Thursday, November 13, 2014
Ask Linda #948-Hazard or lateral hazard relief?
We have a green that is almost an island. The approach area in front is marked with yellow stakes - a water hazard. At each side, the last yellow stake has a red stake on the outside, and close together, indicating the end of the water hazard and the start of the a lateral water hazard. With the circular frontage as it is, and stake positioning, there is almost no way someone can hit the lateral hazard area without first going through the yellow hazard stakes.
So if the ball goes through the yellow stakes, hits the green and then rolls into the water at the lateral stake area (happens all the time!), can she take lateral hazard relief? If she cannot take lateral relief, what is the point of the red stakes? In particular, shouldn't that relief be taken where the ball first crossed the line of the hazard, no matter where it ends up? Our members are constantly taking lateral hazard relief - should they? Should the yellow stakes be closer together to give the players a break?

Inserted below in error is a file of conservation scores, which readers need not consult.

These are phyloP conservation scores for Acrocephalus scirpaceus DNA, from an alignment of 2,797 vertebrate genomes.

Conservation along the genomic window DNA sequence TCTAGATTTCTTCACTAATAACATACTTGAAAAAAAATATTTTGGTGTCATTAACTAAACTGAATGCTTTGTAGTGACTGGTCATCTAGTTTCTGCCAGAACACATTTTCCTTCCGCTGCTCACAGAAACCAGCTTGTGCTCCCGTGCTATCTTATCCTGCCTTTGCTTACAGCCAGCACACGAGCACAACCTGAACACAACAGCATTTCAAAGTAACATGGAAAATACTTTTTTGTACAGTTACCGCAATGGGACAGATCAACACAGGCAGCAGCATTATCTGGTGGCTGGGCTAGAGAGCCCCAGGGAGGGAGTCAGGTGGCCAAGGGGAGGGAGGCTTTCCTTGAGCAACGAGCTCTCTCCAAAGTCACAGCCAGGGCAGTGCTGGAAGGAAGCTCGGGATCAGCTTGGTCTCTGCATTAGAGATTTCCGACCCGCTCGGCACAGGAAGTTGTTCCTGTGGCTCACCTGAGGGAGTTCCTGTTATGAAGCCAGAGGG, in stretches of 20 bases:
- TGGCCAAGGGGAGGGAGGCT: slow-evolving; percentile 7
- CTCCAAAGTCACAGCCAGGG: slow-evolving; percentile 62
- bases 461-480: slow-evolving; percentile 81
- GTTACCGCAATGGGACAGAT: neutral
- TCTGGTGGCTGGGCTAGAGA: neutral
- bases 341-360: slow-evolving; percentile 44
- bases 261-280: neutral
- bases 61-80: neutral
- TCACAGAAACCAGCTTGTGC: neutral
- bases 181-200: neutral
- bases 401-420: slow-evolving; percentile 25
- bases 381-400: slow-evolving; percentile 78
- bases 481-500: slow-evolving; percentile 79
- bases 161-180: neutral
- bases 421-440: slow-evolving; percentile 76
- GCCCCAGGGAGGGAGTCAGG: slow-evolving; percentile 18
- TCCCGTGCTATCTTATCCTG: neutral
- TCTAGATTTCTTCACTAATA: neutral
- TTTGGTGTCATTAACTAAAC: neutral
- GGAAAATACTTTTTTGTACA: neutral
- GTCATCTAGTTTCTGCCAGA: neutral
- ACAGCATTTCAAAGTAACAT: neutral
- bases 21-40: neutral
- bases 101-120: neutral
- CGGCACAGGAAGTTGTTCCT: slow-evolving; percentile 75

You may be surprised to learn that the answer is quite simple. When you choose the relief option to drop behind a water hazard [Rule 26-1b], or the two-club-length option for a lateral hazard [Rule 26-1c], your point of reference for taking relief is the point where the ball LAST crossed the margin of the hazard. Thus, if your ball crosses the yellow stakes, hits the green, and rolls off the green into the hazard where it is marked with red stakes, your ball LAST crossed the margin of the hazard where it was marked as a lateral hazard. The ball is deemed to be in a lateral hazard, and you may choose any of the three options available in Rule 26-1 for relief.
The members of your course who have been taking lateral hazard relief for balls that last crossed the hazard margin where it is marked by red stakes have been playing correctly.
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